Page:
Hedge Funds may be set up in a complex manner involving a variety of entity vehicles. Generally, an entity is established to serve as the management company or advisory company, which collects the 1% to 2 % annual management advisory fee. This entity can be established as a limited liability company (LLC), SCorporation, or general or limited partnership. Ordinarily, the management company pays the general overhead of the business, including the salaries of the employees and the business owners.

Hedge funds may manage separate accounts on a client-by-client basis, or in many instances, client funds are pooled into a limited partnership for common investment. It is these limited partnerships that serve as the actual fund where the client funds are held and invested by the management advisory company. Hence, one of the expenses of the fund is the management advisory fee that is paid to the management advisory company. Generally, there is an agreement between the limited partnership and the management advisory company that outlines, among other provisions, the nature of the fee and payment terms.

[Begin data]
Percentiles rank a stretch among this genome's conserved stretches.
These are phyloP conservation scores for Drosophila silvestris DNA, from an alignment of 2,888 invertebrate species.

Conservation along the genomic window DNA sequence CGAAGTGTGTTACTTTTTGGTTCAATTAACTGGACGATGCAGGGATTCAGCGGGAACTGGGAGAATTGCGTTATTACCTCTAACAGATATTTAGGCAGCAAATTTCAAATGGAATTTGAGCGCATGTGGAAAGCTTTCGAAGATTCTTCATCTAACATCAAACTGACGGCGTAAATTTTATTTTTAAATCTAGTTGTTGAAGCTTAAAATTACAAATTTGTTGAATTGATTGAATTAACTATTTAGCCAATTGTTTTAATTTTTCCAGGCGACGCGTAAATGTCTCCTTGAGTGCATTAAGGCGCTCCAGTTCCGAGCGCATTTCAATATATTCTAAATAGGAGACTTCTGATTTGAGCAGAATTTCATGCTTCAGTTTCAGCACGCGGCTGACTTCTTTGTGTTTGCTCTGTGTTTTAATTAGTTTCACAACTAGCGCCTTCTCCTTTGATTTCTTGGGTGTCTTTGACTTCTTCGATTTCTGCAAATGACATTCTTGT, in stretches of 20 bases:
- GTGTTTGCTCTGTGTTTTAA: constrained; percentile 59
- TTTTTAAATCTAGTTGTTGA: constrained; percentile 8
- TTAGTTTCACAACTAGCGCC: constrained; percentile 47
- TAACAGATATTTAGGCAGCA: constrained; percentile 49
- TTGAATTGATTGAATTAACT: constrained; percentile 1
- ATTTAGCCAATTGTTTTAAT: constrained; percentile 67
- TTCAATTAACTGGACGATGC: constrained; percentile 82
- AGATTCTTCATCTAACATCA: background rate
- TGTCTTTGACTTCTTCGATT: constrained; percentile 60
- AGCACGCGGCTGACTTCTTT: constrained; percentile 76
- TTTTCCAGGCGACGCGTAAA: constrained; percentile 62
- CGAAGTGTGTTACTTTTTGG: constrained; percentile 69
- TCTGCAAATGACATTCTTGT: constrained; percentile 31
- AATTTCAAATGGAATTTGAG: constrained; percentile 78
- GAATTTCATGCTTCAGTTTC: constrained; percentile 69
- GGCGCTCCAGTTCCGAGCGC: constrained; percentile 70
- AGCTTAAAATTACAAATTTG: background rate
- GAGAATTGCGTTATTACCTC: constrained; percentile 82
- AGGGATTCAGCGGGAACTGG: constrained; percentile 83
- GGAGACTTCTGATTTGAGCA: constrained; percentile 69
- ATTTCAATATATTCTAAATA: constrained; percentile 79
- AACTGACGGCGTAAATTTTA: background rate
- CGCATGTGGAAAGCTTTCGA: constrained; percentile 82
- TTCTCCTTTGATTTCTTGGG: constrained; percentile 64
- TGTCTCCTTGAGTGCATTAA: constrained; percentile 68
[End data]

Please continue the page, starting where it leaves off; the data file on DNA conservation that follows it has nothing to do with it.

Many hedge funds provide service to foreign investors. Often a counterpart off-shore fund is set up to mimic the structure of the domestic fund. The management advisory company is compensated in the same manner, i.e., a 1% to 2% annual management fee, plus a 10% to 20% incentive fee on the appreciation of assets. With respect to the incentive fee, it is often the case that the hedge fund manager may defer this portion of compensation for a period of years for tax purposes. This is an asset that on the surface may be difficult to detect; nonetheless, the matrimonial practitioner should inquire about the existence and magnitude of this asset.

It is not uncommon that the owner or owners of the management company are also limited partners of the limited partnership with their own personal funds invested in the fund. This may be done in an effort to establish confidence with potential investors that the fund manager is willing to invest his own assets in the fund that he will be managing. With larger hedge fund businesses, there may be multiple limited partnerships (i.e., funds) managed by the management advisory company. Generally, new funds are established based on different investment criteria.